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How to make your farm more drought-resilient

August 7, 2015

How to make your farm more drought-resilient

By Dirk Philipp, Associate Professor – Forages

Drought events are relatively common in the southeastern US where summer temperatures are high, evaporation rates are high, and precipitation is distributed unevenly across the year. Extreme droughts are difficult to deal with, but beef farm management can be tweaked and improved over time so that short-term drought events have less severe impacts on the operation and long-term farm survival. Let’s consider the three main interrelated and interacting components of a beef farm, pasture, animals, and the environment, and how we can manage each of it towards more drought resilience.

Pasture: From a simplified perspective, pastures are made up of soil and growing forage, and there are ways of increasing water use efficiency and soil water retention. The ground should always be covered, and with that we mean healthy forage stands and trying to close forage gaps throughout the year as much as possible. Plant cover means that erosion is slowed and water can infiltrate more evenly without running off. The more forage is produced, the more root growth takes place in the soil which in turn is beneficial for maintaining and increasing soil organic matter, soil stability, and providing substrate to soil microorganisms, all of which in turn improve soil health and water retention. Extending the grazing season into late fall and winter via stockpiled forages provide additional grazing days for livestock, thereby reducing costly hay purchases. Fall and winter forages such as cereals or turnips may also be able to scavenge part of the nitrogen that is cycled back into the soil from grazing earlier during the year. Grazing stockpiled forages, either warm- or cool-season species resulting in staggered grazing times, will increase the return of organic material to the soil that will also help in absorbing water during winter rain events. Grazing methods play a large role too, as it has been shown that more intensive methods such as rotational stocking can increase soil health by recycling a larger amount of biomass. It is also a good idea to experiment with summer annual forages to test which ones do best on your place. Pearl millet and sorghum-sudangrass are mainstays in Arkansas and have been good choices as these are warm-season forages which are more drought tolerant than perennial cool-season forages. They won’t survive without water obviously either, but if droughts should become more frequent in the future, producers have a tool at hand that allows them to replace traditional cool-season forages during certain times of the year. Observe precautions however regarding nitrate and prussic acid accumulation, however. Overgrazing of pastures should be strictly avoided as this will weaken pasture recovery and will give weeds an advantage. In addition, bare spots mean increasing soil temperatures which in turn will increase soil water evaporation.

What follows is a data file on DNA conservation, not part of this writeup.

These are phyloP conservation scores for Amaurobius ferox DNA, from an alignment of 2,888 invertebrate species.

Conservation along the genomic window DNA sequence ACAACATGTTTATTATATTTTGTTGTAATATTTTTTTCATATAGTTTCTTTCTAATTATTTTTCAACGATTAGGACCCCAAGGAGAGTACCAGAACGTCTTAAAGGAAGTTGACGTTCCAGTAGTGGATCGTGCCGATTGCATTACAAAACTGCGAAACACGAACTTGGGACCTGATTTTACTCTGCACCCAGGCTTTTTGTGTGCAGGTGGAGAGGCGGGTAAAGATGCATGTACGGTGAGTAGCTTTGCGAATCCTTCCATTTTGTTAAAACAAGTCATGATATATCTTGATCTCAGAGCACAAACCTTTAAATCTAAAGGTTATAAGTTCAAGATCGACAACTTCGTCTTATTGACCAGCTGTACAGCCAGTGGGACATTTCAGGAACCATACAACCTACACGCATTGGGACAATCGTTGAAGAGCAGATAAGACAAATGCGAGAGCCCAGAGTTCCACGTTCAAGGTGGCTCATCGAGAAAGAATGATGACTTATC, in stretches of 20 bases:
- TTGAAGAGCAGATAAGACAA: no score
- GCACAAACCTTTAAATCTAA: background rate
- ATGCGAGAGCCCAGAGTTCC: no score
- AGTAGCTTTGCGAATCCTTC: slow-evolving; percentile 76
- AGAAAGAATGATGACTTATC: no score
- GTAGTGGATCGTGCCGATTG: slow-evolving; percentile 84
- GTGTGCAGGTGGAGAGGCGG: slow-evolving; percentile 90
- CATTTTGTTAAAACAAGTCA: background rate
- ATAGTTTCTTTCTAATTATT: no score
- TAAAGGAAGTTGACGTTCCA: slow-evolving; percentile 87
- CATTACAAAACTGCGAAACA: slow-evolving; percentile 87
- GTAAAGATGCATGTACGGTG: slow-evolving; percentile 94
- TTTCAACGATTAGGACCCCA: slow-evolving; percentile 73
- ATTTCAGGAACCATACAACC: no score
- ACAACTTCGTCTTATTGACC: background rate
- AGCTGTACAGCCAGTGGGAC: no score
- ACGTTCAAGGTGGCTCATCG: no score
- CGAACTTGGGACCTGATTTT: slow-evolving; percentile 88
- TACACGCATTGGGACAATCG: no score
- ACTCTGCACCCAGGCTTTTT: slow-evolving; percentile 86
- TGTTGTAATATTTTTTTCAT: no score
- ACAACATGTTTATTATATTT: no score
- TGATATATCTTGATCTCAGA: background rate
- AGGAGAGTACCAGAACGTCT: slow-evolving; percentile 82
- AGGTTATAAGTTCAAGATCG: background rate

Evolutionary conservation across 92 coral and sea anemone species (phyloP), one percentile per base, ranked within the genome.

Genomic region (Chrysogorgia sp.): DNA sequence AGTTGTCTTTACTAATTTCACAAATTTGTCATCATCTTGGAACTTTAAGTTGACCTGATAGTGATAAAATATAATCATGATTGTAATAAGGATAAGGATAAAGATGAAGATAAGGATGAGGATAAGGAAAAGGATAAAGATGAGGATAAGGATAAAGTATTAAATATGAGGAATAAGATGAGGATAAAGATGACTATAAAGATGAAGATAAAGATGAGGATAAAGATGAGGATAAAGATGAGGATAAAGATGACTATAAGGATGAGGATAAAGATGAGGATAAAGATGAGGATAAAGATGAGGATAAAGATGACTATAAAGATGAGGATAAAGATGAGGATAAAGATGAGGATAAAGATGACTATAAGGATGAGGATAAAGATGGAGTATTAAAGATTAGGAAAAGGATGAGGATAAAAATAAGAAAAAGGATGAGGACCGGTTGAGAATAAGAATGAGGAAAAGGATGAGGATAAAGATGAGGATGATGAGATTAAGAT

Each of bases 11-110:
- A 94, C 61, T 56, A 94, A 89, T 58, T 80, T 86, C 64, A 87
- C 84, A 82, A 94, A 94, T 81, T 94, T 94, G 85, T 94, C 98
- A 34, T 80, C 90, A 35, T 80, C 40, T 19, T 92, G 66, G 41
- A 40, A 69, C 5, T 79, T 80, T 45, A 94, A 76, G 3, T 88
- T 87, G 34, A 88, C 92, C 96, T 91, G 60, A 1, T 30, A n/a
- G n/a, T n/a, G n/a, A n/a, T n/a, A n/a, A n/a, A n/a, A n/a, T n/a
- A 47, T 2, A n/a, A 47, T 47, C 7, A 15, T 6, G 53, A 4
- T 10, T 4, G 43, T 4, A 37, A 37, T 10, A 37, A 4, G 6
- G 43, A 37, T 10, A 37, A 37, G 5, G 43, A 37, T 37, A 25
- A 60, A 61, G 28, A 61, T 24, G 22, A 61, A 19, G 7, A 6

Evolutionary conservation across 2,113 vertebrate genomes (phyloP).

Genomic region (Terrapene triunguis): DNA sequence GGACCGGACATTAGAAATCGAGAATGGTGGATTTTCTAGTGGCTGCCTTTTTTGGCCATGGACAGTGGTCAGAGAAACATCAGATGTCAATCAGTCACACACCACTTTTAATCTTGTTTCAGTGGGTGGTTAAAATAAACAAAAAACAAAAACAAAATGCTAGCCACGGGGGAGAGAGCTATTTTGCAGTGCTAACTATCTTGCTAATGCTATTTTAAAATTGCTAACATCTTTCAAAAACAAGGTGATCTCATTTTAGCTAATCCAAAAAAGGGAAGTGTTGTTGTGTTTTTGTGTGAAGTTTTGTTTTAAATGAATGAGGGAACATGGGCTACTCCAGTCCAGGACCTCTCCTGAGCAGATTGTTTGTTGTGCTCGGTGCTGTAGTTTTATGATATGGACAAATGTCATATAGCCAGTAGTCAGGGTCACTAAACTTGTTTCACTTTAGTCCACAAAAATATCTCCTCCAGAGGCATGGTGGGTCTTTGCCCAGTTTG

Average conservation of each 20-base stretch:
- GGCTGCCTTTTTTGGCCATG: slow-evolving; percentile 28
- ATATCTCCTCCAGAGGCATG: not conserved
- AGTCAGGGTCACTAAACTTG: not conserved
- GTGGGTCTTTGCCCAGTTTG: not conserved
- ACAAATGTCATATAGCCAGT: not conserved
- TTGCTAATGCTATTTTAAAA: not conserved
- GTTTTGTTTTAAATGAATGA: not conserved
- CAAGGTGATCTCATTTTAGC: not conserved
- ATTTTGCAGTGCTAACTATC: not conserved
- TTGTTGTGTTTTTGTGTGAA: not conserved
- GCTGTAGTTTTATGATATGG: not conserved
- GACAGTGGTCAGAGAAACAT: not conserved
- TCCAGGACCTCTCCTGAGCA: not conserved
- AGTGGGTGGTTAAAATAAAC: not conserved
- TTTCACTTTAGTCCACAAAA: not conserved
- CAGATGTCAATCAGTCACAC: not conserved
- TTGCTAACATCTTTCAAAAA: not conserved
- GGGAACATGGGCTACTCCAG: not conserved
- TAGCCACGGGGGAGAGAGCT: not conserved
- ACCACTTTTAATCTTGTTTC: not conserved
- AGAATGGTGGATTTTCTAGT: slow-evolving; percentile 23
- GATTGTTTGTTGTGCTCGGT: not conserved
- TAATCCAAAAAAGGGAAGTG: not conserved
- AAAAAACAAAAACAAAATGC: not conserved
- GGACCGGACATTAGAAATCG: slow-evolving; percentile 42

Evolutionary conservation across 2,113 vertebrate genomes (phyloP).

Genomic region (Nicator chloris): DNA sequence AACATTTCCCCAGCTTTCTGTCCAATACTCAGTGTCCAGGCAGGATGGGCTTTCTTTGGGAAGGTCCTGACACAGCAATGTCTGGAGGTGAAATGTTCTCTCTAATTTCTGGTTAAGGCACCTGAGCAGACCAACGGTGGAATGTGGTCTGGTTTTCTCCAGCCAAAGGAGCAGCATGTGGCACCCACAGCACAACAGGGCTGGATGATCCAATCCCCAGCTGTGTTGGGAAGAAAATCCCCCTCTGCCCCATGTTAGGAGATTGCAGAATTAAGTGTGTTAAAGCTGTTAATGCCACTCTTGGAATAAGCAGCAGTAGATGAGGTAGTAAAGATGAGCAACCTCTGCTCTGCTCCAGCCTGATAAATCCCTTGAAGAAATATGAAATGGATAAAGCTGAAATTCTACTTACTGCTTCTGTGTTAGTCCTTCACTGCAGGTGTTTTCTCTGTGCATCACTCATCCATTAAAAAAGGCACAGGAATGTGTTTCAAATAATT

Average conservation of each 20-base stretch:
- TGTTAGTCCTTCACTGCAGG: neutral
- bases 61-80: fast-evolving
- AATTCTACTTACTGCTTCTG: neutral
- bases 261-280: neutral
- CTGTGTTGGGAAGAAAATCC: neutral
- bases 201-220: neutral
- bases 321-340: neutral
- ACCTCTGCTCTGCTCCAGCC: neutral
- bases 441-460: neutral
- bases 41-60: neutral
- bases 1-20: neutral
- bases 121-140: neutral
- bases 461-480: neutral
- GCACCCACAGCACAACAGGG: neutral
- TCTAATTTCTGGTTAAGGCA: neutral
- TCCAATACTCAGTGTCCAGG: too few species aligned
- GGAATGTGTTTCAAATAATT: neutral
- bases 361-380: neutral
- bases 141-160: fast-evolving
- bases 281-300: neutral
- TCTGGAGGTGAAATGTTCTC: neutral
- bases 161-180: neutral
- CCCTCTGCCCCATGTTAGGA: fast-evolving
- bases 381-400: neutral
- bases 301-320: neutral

Animals. Cattle need sufficient amounts of clean drinking water to get through the summer. During a prolonged drought heat stress is exacerbated and amounts of water delivered have to be vastly increased. To avoid any problems, plan carefully in advance on how to address water delivery to cattle. This involves providing various water access points with different water sources, such as a ponds, wells, or city line connections. It is unlikely that during a severe drought all of these will fail at the same time. Shade is an important component to animal management as it alleviates heat stress during the hottest parts of the day. There’s always the discussion that shade areas will develop into muddy areas and that grazing time will be reduced. During a prolonged drought which most of the time comes with high day-time temperatures, shade together with sufficient amounts of drinking water can be a lifesaver. Shade structures should be kept away from the water sources, however, so that the water sources don’t become impaired from defecation.

Environment. Many beef farms feature streams, creeks, or springs. It cannot be stressed enough that it is just not a good idea of letting animals roam freely around these waterways as these landscape features are associated with woody vegetation that keep the surroundings cool, reduce evaporation, and retain soil moisture. Water access to streams can be provided, but should be limited to certain areas with a low disturbance potential. Creeks in healthy riparian areas may carry water well into a prolonged drought and should thus be protected.

In summary, good grazing management, providing reliable water access points for the animals, and good stewardship of natural resources will go a long way towards being prepared for drought events.



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